Considerable interest in the Hawk had been aroused in Britain as a result of a test flight carried out with an Armee de l'Air Hawk by an RAF pilot in France. The Hawk 75A possessed remarkably good controls and the ailerons were fairly light at high speeds in contrast with the early Spitfire which had ailerons which were almost immobile at speeds over 300 mph. At the end of 1939, the Royal Aircraft Establishment arranged for a loan of a Curtiss Hawk from France (the 88th production Hawk 75A-2) for comparative trials against a Spitfire I (K9944). In many respects, the Hawk turned out to be superior to the Spitfire. The RAE found that the Hawk did indeed have exceptional handling characteristics and beautifully harmonized controls. In a diving attack at 400 mph, the Hawk was far superior to the Spitfire I owing to its lighter ailerons. In a dogfight at 250 mph, the Hawk was again superior, because its elevator control was not over-sensitive and all-round view was better. However, the Spitfire could break off combat at will because of its much higher speed. When the Spitfire dived on the Hawk, the Curtiss could avoid its opponent by banking and turning rapidly. The Spitfire could not follow the Hawk around and would overshoot the target. The Hawk 75A displayed appreciably superior take-off and climb characteristics. The swing on takeoff was smaller and more easily corrected than on the Spitfire, and during the climb the Hawk's controls were more effective. However, the Hawk tended to be rather slow in picking up speed in a dive.
Based on these trials, the British government briefly toyed with the idea of ordering the Hawk for the RAF. For whatever reason, these plans were never carried out. However, the fall of France in June 1940 caused quite a few Hawks to fall into British hands.
Those Hawk 75As which had not yet been delivered to France before the surrender (most of them A-4s), plus those whose pilots had flown them to England to escape the German occupation were taken over by the RAF and given the name Mohawk. The total number of Mohawks impressed by the RAF was 229 planes. Most of them were former French machines, but a few former Persian Hawks and even some Indian-built machines were included in the Mohawk total as well.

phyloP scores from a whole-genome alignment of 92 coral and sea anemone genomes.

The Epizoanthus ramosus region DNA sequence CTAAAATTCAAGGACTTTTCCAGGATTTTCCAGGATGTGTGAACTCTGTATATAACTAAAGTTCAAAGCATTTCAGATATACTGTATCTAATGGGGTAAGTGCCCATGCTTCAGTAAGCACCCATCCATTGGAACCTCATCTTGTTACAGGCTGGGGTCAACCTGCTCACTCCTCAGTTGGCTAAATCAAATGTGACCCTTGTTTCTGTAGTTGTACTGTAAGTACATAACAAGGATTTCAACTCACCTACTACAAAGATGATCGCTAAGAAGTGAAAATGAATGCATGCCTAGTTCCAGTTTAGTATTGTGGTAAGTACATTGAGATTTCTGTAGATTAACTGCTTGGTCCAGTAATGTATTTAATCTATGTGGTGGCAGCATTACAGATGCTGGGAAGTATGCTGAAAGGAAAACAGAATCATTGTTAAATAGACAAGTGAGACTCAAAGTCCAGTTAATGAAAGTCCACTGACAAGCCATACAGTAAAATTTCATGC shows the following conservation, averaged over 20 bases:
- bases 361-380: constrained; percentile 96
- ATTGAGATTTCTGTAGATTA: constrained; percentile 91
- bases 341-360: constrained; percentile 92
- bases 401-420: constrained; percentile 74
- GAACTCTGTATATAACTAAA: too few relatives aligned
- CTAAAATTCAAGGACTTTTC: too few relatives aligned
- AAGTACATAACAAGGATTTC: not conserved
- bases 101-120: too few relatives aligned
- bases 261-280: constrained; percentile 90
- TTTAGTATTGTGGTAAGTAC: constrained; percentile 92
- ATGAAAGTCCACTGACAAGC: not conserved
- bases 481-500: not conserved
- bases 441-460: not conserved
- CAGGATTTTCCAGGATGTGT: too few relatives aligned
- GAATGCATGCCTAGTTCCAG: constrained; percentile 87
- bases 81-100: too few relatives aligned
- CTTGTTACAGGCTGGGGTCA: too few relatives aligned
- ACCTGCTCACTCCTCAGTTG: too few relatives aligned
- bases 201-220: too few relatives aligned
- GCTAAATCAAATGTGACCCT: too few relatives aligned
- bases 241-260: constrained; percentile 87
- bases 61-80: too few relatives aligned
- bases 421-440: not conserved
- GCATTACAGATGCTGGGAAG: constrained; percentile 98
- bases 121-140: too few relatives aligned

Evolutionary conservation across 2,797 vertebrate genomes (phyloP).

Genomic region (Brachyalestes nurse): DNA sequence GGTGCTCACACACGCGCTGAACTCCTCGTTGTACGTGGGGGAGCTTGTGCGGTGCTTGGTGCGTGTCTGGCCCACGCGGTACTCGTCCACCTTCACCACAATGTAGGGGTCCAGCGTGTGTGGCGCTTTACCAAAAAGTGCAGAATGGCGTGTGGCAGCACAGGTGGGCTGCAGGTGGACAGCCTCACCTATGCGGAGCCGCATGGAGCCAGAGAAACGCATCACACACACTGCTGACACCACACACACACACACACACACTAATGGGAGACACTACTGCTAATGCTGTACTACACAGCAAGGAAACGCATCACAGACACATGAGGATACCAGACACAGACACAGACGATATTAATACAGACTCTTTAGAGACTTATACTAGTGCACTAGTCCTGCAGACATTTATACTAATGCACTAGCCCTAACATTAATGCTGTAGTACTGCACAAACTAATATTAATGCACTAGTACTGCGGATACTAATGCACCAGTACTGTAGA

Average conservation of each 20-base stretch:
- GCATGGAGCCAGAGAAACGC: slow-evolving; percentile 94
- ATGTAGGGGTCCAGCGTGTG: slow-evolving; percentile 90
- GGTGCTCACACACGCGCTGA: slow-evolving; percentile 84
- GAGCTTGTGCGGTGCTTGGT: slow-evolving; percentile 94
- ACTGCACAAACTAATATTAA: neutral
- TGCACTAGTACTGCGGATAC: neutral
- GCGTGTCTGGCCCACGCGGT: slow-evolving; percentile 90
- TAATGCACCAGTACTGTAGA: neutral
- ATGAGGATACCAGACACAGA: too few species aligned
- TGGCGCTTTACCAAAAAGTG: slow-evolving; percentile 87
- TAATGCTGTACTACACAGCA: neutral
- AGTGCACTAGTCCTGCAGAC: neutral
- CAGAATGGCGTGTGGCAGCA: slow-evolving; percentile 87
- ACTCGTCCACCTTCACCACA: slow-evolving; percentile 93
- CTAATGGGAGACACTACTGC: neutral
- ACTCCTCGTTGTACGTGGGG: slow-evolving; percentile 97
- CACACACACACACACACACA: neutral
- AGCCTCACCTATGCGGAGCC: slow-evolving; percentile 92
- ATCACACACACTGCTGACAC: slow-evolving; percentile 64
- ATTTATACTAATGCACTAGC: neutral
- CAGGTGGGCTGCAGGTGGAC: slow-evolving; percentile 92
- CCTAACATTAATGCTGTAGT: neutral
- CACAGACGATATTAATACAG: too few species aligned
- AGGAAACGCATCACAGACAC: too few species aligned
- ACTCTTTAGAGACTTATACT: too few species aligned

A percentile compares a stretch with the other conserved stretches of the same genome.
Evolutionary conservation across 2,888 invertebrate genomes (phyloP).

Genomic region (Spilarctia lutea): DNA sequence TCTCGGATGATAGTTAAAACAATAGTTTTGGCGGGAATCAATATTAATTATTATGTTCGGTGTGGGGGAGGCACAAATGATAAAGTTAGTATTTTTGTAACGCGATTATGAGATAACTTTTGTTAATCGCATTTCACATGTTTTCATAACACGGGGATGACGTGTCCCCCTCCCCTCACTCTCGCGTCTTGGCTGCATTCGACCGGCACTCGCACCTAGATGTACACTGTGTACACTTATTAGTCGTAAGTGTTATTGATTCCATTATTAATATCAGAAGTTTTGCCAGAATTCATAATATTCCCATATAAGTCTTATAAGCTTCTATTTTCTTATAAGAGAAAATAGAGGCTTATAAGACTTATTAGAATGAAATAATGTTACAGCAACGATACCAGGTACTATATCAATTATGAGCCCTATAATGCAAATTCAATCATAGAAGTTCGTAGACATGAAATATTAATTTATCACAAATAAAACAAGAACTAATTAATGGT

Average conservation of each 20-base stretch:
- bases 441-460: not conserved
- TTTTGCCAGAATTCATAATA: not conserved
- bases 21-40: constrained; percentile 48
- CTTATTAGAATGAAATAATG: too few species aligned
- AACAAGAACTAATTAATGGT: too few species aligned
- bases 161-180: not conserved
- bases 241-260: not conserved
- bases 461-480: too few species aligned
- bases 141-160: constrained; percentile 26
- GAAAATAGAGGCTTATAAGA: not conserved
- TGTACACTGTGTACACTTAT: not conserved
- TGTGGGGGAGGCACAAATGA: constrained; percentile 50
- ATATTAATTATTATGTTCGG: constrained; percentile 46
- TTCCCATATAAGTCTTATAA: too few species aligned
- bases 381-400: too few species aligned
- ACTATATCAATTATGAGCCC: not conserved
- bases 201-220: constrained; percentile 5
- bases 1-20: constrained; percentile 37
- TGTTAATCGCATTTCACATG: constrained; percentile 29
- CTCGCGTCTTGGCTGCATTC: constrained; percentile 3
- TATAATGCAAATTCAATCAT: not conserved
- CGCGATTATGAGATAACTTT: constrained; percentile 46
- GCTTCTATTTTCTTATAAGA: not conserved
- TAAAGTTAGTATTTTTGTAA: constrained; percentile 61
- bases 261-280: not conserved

There were four RAF sub-variants--Mohawk I, II, III, and IV.
Former French Hawk 75A-1s were named Mohawk I by the RAF, with Hawk 75A-2s being named Mohawk II. There was a total of 29 of these planes. Unfortunately, it is difficult to track which planes were A-1s and which were A-2s, since Mohawk I and Mohawk II aircraft were intermixed with each other and with Mohawk IVs in the RAF serial number blocks AX880/898, BK876/879, and BL220/223.
More than 20 former French Hawk 75A-3s were taken over by Britain as Mohawk IIIs. RAF serials for these Mohawk IIIs were BK569/588, but some A-3s were mixed in with Mohawk IVs in serial block AR630/694.
The name Mohawk IV was assigned to the remainder of the French Hawk 75A-4 order which was taken over by the RAF. The exact number of Mohawk IVs diverted to Britain cannot be determined from the RAF serial numbers alone, since some blocks applied to both IIIs and IVs without distinction. The total number of Mohawks appearing as IVs total 190, only six less than the total of Hawk 75A-4s built. However, some 75As other than A-4s became Mohawk IVs, including the ten A-9s originally intended for Persia and at least six of the former Chinese A-5s assembled in India. Mohawk IV RAF serials of record are AR630/694, BB918/937, BB974/979, BJ434/453, BJ531/550, BJ574/588, BK876/879, BL220/223, BS730/738, BS744/747, BS784/798, BT470/472, LA157/158 and LA163/165.
Mohawks taken on strength by the Royal Air Force were refitted with British equipment, including 0.303-calibre Browning machine guns. The French throttles were replaced by throttles which operated in the "British fashion", i.e., were pushed forward to increase the power. The RAF decided that its Mohawks were not suitable for the European theater, and sent 72 of them to the South African Air Force (where they were flown by the 3rd, 4th, 5th, 6th and 7th Squadrons which operated in East Africa), while others were flown by the 5 and 155th RAF squadrons based in India. At one time, eight Mohawks provided the sole fighter defense of North-East India, and the fighter remained operational on the Burma front until finally replaced by more modern types in December 1943.
12 Mohawks were sent to Portugal.